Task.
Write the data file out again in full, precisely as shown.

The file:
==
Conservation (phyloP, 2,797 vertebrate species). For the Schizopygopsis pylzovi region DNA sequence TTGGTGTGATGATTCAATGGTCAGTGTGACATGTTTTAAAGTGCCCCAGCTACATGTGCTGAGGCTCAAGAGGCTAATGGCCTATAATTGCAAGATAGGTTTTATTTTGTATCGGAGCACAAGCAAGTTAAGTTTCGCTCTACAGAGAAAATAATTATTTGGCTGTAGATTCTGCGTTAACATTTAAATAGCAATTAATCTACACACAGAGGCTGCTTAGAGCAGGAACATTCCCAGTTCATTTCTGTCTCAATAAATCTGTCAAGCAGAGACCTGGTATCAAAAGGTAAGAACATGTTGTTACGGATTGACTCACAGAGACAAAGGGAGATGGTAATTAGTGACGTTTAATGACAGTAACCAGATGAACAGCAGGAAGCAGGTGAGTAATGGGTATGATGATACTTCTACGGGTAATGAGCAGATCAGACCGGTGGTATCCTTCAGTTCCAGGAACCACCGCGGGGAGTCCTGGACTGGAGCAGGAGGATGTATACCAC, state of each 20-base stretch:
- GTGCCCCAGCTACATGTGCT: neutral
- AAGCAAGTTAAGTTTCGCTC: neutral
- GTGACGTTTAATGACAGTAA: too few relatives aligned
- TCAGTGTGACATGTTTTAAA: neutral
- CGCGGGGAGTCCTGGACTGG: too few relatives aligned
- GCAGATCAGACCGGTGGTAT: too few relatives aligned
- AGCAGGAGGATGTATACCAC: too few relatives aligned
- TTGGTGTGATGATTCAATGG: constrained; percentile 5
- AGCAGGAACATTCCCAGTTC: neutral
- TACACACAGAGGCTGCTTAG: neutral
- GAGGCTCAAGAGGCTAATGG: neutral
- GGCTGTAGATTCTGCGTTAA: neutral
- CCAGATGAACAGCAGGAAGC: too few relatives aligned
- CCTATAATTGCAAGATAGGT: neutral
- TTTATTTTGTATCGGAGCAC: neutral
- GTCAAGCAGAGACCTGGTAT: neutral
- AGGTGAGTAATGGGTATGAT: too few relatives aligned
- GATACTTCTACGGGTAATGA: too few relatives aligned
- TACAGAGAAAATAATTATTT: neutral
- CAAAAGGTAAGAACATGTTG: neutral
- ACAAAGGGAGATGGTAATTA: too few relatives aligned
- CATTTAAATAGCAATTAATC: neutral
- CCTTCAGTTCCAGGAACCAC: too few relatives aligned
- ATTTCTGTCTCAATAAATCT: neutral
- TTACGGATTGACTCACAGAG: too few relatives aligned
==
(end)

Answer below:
Conservation (phyloP, 2,797 vertebrate species). For the Schizopygopsis pylzovi region DNA sequence TTGGTGTGATGATTCAATGGTCAGTGTGACATGTTTTAAAGTGCCCCAGCTACATGTGCTGAGGCTCAAGAGGCTAATGGCCTATAATTGCAAGATAGGTTTTATTTTGTATCGGAGCACAAGCAAGTTAAGTTTCGCTCTACAGAGAAAATAATTATTTGGCTGTAGATTCTGCGTTAACATTTAAATAGCAATTAATCTACACACAGAGGCTGCTTAGAGCAGGAACATTCCCAGTTCATTTCTGTCTCAATAAATCTGTCAAGCAGAGACCTGGTATCAAAAGGTAAGAACATGTTGTTACGGATTGACTCACAGAGACAAAGGGAGATGGTAATTAGTGACGTTTAATGACAGTAACCAGATGAACAGCAGGAAGCAGGTGAGTAATGGGTATGATGATACTTCTACGGGTAATGAGCAGATCAGACCGGTGGTATCCTTCAGTTCCAGGAACCACCGCGGGGAGTCCTGGACTGGAGCAGGAGGATGTATACCAC, state of each 20-base stretch:
- GTGCCCCAGCTACATGTGCT: neutral
- AAGCAAGTTAAGTTTCGCTC: neutral
- GTGACGTTTAATGACAGTAA: too few relatives aligned
- TCAGTGTGACATGTTTTAAA: neutral
- CGCGGGGAGTCCTGGACTGG: too few relatives aligned
- GCAGATCAGACCGGTGGTAT: too few relatives aligned
- AGCAGGAGGATGTATACCAC: too few relatives aligned
- TTGGTGTGATGATTCAATGG: constrained; percentile 5
- AGCAGGAACATTCCCAGTTC: neutral
- TACACACAGAGGCTGCTTAG: neutral
- GAGGCTCAAGAGGCTAATGG: neutral
- GGCTGTAGATTCTGCGTTAA: neutral
- CCAGATGAACAGCAGGAAGC: too few relatives aligned
- CCTATAATTGCAAGATAGGT: neutral
- TTTATTTTGTATCGGAGCAC: neutral
- GTCAAGCAGAGACCTGGTAT: neutral
- AGGTGAGTAATGGGTATGAT: too few relatives aligned
- GATACTTCTACGGGTAATGA: too few relatives aligned
- TACAGAGAAAATAATTATTT: neutral
- CAAAAGGTAAGAACATGTTG: neutral
- ACAAAGGGAGATGGTAATTA: too few relatives aligned
- CATTTAAATAGCAATTAATC: neutral
- CCTTCAGTTCCAGGAACCAC: too few relatives aligned
- ATTTCTGTCTCAATAAATCT: neutral
- TTACGGATTGACTCACAGAG: too few relatives aligned